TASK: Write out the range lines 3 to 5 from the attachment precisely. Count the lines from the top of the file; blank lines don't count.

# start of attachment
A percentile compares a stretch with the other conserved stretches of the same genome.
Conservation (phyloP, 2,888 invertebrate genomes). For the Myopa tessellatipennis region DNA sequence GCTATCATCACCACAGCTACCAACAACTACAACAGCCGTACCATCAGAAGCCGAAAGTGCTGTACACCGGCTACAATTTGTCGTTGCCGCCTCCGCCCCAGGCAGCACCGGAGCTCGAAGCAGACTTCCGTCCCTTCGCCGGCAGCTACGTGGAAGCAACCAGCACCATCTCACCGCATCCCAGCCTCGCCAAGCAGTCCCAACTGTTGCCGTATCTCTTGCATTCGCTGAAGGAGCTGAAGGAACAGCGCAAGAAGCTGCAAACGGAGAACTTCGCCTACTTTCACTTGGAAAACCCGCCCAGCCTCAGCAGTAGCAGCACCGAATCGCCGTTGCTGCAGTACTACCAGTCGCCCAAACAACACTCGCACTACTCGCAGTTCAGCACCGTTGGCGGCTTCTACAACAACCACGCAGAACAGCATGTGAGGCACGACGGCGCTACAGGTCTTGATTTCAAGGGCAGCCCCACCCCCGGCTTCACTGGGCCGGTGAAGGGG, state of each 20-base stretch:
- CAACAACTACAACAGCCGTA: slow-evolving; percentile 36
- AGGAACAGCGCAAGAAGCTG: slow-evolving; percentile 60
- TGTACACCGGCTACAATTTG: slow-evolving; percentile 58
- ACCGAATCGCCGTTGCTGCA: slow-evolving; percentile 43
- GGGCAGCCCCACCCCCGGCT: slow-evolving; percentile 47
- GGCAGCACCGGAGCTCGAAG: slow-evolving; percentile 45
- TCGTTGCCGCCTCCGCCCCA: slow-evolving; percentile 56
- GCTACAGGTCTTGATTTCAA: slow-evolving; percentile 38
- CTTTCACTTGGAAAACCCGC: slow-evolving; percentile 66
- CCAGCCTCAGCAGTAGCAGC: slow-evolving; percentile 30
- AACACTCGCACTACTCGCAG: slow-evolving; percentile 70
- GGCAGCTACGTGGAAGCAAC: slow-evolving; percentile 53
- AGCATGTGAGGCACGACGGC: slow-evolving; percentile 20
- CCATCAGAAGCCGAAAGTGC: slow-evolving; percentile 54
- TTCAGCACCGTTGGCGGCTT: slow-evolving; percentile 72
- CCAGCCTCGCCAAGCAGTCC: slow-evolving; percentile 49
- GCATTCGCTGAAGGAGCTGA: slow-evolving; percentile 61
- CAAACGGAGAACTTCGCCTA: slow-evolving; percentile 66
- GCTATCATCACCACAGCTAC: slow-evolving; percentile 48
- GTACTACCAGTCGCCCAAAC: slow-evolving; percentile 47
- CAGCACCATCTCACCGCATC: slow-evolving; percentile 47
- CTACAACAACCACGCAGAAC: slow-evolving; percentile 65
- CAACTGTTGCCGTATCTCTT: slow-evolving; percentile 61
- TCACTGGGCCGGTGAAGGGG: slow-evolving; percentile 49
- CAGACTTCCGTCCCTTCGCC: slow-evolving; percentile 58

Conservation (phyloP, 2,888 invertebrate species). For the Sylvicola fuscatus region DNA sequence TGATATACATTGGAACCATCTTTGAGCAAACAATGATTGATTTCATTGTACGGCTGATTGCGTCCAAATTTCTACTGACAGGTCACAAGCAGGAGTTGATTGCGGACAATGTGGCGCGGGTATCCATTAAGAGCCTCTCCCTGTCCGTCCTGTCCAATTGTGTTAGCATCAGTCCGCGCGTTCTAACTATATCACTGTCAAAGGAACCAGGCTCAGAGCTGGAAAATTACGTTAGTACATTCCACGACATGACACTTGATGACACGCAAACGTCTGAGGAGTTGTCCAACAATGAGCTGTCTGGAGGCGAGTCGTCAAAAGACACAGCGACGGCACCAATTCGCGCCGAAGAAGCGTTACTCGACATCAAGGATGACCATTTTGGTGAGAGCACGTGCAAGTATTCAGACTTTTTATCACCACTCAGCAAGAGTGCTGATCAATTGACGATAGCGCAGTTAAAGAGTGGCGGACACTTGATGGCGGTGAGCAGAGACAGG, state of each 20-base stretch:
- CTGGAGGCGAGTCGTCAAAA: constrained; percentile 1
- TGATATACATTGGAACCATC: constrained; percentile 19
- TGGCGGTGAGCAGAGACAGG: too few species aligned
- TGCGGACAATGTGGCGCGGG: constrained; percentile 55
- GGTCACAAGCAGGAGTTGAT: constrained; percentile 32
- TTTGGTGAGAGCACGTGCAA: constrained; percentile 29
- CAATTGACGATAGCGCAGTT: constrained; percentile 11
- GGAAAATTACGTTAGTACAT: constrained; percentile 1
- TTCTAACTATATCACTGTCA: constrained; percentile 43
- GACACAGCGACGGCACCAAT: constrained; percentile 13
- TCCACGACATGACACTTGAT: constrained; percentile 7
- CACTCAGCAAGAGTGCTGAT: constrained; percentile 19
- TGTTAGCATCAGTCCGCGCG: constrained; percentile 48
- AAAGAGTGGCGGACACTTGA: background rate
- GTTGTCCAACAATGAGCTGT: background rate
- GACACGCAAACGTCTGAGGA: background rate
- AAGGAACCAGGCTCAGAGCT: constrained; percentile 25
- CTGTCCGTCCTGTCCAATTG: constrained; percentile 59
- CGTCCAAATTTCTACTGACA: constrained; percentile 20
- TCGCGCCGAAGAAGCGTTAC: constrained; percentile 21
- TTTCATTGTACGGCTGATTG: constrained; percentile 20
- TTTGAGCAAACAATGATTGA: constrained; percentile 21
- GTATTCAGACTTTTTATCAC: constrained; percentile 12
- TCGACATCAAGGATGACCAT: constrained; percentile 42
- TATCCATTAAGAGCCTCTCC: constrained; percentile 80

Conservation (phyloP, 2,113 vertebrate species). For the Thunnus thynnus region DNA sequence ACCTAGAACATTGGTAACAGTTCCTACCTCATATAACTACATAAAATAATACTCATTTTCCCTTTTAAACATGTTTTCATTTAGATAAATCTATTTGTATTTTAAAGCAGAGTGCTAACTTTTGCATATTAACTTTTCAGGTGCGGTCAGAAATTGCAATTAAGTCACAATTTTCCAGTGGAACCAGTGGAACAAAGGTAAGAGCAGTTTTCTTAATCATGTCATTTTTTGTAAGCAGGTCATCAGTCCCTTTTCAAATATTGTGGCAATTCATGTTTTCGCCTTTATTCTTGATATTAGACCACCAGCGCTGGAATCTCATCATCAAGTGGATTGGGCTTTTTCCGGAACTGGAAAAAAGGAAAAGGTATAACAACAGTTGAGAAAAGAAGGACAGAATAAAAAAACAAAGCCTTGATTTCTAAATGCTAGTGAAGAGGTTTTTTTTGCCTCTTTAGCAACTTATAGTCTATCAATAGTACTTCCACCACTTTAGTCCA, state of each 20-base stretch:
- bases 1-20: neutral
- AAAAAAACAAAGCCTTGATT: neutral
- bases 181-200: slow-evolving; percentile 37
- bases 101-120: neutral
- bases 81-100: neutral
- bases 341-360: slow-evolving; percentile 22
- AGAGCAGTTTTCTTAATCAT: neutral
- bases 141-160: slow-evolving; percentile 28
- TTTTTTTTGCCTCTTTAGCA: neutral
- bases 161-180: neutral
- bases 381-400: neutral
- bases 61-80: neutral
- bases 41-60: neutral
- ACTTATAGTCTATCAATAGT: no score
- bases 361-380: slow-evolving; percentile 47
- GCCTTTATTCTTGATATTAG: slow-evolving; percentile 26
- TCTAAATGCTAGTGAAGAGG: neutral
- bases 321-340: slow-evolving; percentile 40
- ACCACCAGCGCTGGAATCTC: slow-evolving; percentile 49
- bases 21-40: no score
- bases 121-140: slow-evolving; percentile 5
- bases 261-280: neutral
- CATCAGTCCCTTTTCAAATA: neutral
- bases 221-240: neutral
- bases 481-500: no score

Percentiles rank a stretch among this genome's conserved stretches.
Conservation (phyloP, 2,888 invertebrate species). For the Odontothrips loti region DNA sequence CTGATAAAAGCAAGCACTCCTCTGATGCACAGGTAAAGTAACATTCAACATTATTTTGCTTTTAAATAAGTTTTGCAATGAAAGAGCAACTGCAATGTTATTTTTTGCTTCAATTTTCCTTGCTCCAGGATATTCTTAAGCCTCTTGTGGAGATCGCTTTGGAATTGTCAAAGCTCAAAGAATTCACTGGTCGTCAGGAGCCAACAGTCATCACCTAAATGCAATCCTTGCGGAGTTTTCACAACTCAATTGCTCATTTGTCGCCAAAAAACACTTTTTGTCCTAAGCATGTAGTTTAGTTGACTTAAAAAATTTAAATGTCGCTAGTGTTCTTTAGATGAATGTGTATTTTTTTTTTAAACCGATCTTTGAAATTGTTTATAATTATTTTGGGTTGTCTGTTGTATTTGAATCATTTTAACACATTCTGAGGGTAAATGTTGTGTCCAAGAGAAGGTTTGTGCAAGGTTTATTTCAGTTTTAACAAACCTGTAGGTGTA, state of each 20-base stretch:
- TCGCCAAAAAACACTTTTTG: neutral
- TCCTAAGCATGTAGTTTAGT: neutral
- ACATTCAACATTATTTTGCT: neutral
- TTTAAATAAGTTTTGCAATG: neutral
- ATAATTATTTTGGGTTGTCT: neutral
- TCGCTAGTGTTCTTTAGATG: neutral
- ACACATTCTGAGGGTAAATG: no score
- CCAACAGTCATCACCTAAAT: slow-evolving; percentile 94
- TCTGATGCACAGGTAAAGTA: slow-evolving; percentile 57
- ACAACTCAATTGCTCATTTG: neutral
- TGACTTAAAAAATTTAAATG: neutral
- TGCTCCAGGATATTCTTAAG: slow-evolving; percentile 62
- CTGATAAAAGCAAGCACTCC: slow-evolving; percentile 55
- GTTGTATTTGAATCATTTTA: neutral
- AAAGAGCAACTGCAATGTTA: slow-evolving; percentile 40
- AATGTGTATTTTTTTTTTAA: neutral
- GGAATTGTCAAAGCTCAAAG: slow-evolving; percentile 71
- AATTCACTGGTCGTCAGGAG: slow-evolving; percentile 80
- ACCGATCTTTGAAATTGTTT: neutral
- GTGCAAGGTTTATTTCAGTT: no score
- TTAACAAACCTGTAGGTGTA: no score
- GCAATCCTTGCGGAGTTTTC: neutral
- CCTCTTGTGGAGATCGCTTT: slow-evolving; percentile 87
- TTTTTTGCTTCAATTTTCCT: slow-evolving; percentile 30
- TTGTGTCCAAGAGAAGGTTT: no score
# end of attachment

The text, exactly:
- CAACAACTACAACAGCCGTA: slow-evolving; percentile 36
- AGGAACAGCGCAAGAAGCTG: slow-evolving; percentile 60
- TGTACACCGGCTACAATTTG: slow-evolving; percentile 58